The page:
immediately become a part of the student's thinking and guide him in making correct next 
steps. Thus the whole program — placement tests, progress reports, vocational aptitude tests, 
selected material in the comprehensive courses, student conferences, provisions for superior 
students, adjustment for individual diilerences, election privileges, and comprehensive ex- 
aminations — all are parts of a plan designed to guide students. 

Thus guidance is not attempted at one office by one individual with a small staflF. 
The whole drive of the General College program is one of directing the thinking of the 
student. While the necessary correlation and unification is attempted at the General College 
Office, throughout the General College period, students consult Upper Division deans and 
department heads to discuss future work. During the last month of each school year these 
informal conferences are concluded by a scheduled formal conference at which each student 
fills out a pre-registration card for the coming year. 

BEGINNING STUDENTS 

Freshmen will be able to complete nearly half of the program for the first year by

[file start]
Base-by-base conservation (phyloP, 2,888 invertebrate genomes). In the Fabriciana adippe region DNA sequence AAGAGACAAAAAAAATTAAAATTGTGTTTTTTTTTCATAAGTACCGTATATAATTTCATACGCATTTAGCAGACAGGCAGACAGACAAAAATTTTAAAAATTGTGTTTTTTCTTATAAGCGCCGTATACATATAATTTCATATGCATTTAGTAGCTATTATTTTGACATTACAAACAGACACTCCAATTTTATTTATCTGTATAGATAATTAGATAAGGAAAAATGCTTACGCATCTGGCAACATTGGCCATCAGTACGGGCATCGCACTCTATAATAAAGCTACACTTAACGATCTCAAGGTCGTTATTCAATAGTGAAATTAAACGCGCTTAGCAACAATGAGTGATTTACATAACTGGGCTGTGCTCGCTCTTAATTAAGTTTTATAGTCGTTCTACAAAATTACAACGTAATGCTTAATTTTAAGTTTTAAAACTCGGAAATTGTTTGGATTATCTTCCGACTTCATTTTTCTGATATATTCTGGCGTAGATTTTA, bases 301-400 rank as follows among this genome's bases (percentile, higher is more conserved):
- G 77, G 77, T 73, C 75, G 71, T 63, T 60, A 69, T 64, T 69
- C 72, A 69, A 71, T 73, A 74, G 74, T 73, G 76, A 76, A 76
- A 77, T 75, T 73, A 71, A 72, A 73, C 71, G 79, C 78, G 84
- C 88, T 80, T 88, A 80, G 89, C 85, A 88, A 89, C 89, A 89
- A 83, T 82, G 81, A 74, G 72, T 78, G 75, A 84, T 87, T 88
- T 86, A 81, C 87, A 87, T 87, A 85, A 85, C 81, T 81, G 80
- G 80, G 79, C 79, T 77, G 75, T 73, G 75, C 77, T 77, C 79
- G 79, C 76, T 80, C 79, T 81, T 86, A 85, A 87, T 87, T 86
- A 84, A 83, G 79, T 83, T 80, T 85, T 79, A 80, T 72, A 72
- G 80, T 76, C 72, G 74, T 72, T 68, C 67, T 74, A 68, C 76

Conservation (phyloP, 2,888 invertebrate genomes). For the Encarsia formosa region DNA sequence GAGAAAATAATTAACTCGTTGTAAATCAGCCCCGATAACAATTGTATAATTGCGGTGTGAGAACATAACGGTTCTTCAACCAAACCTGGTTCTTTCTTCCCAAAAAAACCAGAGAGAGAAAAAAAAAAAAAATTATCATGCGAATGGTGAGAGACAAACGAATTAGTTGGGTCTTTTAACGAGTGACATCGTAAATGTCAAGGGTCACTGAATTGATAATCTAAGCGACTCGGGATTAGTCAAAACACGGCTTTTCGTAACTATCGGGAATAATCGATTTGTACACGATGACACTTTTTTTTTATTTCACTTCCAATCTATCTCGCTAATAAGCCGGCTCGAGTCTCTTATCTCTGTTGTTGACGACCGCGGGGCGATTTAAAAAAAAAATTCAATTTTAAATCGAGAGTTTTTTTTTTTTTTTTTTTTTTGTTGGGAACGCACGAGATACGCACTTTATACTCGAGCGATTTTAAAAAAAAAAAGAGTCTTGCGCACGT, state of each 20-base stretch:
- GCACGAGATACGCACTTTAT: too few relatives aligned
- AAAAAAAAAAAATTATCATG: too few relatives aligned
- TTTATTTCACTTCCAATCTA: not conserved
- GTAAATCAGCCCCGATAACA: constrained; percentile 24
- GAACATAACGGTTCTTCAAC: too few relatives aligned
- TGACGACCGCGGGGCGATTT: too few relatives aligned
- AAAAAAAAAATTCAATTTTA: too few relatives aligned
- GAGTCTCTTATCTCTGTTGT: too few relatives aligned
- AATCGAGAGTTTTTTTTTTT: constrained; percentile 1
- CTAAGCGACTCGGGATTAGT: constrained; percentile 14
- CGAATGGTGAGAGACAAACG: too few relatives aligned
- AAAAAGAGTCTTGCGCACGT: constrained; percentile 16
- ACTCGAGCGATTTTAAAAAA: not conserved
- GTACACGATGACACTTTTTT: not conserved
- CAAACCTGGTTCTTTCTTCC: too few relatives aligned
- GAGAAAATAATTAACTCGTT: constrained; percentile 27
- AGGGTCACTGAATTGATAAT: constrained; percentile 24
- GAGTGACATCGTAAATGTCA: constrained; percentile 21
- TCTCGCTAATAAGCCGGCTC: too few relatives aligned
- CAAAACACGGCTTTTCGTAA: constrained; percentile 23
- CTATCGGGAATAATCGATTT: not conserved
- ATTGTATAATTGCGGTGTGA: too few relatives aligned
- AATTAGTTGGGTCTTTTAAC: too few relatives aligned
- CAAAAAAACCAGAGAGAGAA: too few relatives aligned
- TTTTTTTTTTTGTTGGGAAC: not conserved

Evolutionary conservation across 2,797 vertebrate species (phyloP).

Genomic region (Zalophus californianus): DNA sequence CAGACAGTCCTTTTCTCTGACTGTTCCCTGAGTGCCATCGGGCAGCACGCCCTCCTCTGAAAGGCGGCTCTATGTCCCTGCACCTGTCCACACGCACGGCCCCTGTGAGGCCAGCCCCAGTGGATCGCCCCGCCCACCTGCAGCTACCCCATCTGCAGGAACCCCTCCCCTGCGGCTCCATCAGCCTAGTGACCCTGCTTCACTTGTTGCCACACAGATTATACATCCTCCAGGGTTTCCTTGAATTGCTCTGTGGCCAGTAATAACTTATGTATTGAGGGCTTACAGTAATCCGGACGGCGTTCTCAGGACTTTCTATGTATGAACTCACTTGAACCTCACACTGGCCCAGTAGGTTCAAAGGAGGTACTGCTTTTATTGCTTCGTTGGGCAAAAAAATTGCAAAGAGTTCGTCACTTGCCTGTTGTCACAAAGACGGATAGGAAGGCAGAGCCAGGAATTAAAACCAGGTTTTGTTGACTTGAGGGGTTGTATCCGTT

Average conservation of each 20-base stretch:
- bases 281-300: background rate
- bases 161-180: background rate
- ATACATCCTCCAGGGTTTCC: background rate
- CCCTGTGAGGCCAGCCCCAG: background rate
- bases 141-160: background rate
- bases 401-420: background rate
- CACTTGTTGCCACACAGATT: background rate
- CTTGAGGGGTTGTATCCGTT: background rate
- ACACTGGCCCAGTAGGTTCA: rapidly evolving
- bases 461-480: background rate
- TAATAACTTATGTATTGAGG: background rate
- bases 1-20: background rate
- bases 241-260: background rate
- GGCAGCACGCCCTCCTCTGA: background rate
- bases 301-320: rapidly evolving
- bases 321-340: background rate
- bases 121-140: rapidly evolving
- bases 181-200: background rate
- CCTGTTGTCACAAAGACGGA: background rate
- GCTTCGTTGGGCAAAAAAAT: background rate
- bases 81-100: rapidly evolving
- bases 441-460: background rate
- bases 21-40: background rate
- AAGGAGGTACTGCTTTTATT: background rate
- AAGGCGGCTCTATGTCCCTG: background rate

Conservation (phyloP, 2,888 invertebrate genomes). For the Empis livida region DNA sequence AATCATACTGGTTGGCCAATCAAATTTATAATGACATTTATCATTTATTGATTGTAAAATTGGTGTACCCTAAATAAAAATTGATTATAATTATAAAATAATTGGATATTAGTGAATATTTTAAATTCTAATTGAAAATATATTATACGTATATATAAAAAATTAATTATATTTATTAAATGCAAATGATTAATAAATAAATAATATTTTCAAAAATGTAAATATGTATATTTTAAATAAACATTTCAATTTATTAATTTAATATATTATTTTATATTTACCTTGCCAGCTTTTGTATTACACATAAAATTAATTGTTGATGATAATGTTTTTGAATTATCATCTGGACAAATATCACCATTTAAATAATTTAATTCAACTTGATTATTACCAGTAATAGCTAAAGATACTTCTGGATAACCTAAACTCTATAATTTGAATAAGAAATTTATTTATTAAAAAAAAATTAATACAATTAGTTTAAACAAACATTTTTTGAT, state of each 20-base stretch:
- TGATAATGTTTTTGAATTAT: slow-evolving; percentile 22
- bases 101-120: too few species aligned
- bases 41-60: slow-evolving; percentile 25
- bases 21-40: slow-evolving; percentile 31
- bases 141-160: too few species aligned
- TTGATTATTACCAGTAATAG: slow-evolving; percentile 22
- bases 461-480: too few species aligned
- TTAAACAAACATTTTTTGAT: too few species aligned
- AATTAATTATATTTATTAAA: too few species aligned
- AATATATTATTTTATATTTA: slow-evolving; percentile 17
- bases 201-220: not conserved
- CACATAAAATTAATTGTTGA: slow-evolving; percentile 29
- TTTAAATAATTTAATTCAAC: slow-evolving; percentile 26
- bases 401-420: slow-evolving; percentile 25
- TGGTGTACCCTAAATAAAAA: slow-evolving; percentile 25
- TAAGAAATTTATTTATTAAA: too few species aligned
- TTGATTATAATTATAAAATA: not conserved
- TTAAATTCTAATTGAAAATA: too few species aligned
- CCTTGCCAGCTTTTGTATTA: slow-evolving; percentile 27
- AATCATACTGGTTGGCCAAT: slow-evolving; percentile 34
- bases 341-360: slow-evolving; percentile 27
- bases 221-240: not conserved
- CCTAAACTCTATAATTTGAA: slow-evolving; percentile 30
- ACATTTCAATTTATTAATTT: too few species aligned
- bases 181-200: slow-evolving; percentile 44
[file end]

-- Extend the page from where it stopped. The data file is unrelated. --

attending the entire twelve weeks of the Summer Session. Suggestions as to Sununei 
Programs are listed below. These should be used in conjunction with the regular University 
Catalog and after consulting the Dean of the General College or a member of the Advisors 
Group. 
1. For the majority of students — any combination of the following 3 and 4 hour courses 

totalling not more than nine hours per term. 

First Term — Second Term — 

C-11 Man and the Social World C-12 Man and the Social World 

(cont'd) 
C-21 Man and the Physical World C-22 Man and the Physical World 

(cont'd) 
C-31 Reading, Speaking and Writing C-32 Reading, Speaking and Writing 

(cont'd) 
C-42 Fundamental Mathematics C-41 Man and His Thinking 

C-421 Trigonometry 
C-61 Man and the Biological World C-62 Man and the Biological World 

(cont'd) 



34 BULLETIN OF THE UNIVERSITY SUMMER SESSION 

(See description of courses, page 37, for number of hours" credit.) 
2. For deviations from the regular program see Program of Studies, page 48 of the Uni- 
versity Catalog, 1943-44. For certain special groups the following courses of study are 
suggested. 

A. Students considering Pre-Medical or Pre-Dental Programs: 
First Term — Second Term —